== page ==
Time Pressures? How to Take Control of Your Time

If you feel you are one of those people who have little free time and what little you have is continually interrupted, you may need to get active in order to carve out a little more time for yourself.
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Do you find that you have little free time? In a recent survey of women, Real Simple magazine found that one-half of American women feel they don't have enough free time and what little free time they do have is constantly interrupted. Although the survey focused on women, men are also facing more and more demands on their time than ever before.

When you're drained and frazzled you may not feel you have the time or resolve to cope in healthy ways. Unending expectations and continual interruptions contribute to out-of-control feelings and an inability to ever fully relax.

That feeling of not having control over your time is, itself, problematic. One study found that people who were under time pressure and felt they had control over their time had greater life satisfaction, felt less overloaded, and had less tension than those who were equally busy, but felt they had little or no control over their time.

We may love and cherish our children, parents and partners, but many people find they infringe on what little free time they have. For our own well-being it's essential that we have some time to care for ourselves and recharge.

If you feel you are one of those people who have little free time and what little you have is continually interrupted, you may need to get active in order to carve out a little more time for yourself.

Demands -- those things you must do, which can include watching the children, managing household finances, cooking, grocery shopping and going to work -- are expectations of those people around you. They can eat up a lot of our time, leaving little for rest and leisure. But our own internal shoulds also contribute to our sense of having little time to spare.

You may also carry around a long list of expectations that you place on yourself -- shoulds. For example: "I should clean the house myself, even if I work long hours and can afford household help," or "I should not hire extra child care, even if I can afford it," or "I should host a family gathering, be available to everyone who needs my attention, cook homemade meals... "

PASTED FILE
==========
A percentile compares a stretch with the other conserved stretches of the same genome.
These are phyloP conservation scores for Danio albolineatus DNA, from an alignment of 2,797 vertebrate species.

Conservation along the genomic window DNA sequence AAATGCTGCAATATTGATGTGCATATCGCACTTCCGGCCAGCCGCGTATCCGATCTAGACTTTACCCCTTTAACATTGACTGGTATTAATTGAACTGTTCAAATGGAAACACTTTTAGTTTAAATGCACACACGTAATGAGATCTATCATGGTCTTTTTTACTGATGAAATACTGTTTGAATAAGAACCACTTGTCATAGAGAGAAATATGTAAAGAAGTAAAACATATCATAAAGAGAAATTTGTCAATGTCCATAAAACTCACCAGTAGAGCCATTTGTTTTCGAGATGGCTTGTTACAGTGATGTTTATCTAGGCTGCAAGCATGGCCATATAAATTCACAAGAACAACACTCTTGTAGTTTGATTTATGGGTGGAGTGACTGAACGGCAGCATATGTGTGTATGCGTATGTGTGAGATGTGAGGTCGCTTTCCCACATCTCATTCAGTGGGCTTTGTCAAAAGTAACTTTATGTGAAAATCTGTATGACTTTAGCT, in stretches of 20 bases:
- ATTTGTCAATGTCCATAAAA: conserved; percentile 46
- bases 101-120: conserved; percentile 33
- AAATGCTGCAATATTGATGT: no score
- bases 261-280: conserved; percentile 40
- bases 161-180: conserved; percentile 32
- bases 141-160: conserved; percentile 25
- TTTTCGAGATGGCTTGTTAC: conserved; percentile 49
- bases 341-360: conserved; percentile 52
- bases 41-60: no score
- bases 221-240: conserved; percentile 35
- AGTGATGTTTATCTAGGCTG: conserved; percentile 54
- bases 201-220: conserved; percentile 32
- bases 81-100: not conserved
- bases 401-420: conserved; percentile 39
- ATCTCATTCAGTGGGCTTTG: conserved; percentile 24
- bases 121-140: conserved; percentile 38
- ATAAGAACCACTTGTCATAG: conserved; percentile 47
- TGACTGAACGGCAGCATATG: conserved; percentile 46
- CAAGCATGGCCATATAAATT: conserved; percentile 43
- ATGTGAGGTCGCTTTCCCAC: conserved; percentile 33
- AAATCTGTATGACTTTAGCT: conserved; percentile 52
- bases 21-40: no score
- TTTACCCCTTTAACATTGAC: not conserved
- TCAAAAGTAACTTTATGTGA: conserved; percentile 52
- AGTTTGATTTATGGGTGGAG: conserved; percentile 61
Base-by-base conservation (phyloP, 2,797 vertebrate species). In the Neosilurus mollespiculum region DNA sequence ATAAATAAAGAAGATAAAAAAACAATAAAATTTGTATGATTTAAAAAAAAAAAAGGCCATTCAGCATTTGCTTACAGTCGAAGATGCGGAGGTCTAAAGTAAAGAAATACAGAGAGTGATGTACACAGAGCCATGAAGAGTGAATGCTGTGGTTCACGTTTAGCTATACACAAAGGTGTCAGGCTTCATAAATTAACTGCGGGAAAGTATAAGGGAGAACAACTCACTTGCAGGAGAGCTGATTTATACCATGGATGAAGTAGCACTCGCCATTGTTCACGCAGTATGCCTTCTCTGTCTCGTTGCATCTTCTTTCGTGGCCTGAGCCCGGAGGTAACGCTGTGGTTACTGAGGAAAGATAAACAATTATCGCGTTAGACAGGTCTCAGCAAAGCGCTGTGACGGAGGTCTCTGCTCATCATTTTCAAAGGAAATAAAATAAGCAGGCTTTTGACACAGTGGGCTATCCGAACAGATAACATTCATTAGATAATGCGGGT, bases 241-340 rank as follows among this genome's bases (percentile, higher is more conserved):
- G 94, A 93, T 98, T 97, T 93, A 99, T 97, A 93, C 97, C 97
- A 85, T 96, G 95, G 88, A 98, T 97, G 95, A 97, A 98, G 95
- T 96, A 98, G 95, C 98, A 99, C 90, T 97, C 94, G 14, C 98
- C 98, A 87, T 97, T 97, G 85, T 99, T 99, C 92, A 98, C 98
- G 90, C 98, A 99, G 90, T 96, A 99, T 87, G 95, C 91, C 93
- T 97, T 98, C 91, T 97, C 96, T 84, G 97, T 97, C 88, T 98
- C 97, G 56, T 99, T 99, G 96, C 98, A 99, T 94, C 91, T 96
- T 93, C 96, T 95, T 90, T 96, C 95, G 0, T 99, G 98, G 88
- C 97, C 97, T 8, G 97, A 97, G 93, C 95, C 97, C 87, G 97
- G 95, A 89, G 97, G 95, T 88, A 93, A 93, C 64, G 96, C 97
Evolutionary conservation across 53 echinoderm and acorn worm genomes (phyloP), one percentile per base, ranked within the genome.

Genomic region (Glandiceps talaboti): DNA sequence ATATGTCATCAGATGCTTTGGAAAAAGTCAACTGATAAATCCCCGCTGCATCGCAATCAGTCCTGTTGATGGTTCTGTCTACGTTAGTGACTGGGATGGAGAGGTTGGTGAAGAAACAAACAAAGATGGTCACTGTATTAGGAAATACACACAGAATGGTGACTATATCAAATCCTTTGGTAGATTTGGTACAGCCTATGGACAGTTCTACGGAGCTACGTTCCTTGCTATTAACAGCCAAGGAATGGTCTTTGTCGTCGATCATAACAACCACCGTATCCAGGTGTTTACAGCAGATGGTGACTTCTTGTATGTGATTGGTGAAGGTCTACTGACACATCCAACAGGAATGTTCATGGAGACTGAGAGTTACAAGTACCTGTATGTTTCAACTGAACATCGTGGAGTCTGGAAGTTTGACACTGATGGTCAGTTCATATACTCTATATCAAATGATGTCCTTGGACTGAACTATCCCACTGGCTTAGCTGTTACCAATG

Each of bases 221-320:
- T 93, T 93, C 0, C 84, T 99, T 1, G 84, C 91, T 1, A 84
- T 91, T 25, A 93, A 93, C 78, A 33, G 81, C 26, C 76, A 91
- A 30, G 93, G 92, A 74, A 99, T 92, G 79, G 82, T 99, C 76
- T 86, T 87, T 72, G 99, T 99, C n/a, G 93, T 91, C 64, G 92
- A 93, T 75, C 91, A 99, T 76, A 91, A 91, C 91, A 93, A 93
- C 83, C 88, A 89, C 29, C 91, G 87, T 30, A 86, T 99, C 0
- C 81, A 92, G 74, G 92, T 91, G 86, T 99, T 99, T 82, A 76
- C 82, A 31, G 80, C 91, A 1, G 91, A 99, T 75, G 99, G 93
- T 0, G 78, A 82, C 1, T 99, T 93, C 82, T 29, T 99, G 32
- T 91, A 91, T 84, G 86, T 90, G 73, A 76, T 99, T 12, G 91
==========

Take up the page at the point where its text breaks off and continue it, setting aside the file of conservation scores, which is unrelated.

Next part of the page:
These internal myths perpetuate our cycle of busyness and out-of-control of how we spend our time. Other thoughts that contribute to internal pressures include:

• "I can't ask my partner for help with chores because they won't get done the way I like them."

• "If I did less around the house everyone would feel like I wasn't taking care of it."

• "If I don't clean up messes immediately, I am a bad housekeeper."

• "I do not deserve time off to take care of myself."

• "Others (e.g., my partner or children) should notice how much I do and offer to help."

• "I can't stand it if someone is unhappy with me -- I have to smooth over problems."

• "Asking for help means I'm weak or incompetent"

• "It's selfish to focus on my wants."

• "The problem is in my head; I just need to change the way I think."

If you relate to these statements, it may be time for you to reevaluate all those things you feel you "ought" to do. A healthy lifestyle requires some level of balance between what you want to do and what you are doing out of a sense of obligation. Letting go of some of those internal obligations can allow you to care for yourself and in the long-run have more energy as you care for others.

5-Minute Exercise

1. Take five minutes and with a pencil and paper make two lists. The first list is demands placed on you by others, and the second list is of your own internal obligations. In the "demands" list, write down anything that you do during the course of the day that is expected of you. If it didn't get done by you, others would notice. In the "internal obligations" list, write down your own expectations of yourself. You might relate to some of the thoughts and statements in this post or have some of your own. These are the things you feel you "ought" to do.

2. Now circle the 3-5 "demands" and "internal obligations" on your lists that are least important. For the demands, identify someone that can do the task other than yourself and commit to asking that person for help today. For the "internal obligations" challenge your own expectations. Tell yourself that, "it's okay to let things slide a bit," or "I don't have to please people all the time," or "saying 'no' doesn't make me selfish."

See if taking a few of the "to-dos" off of your list leaves you feeling more in control of your day, less pressured and happier.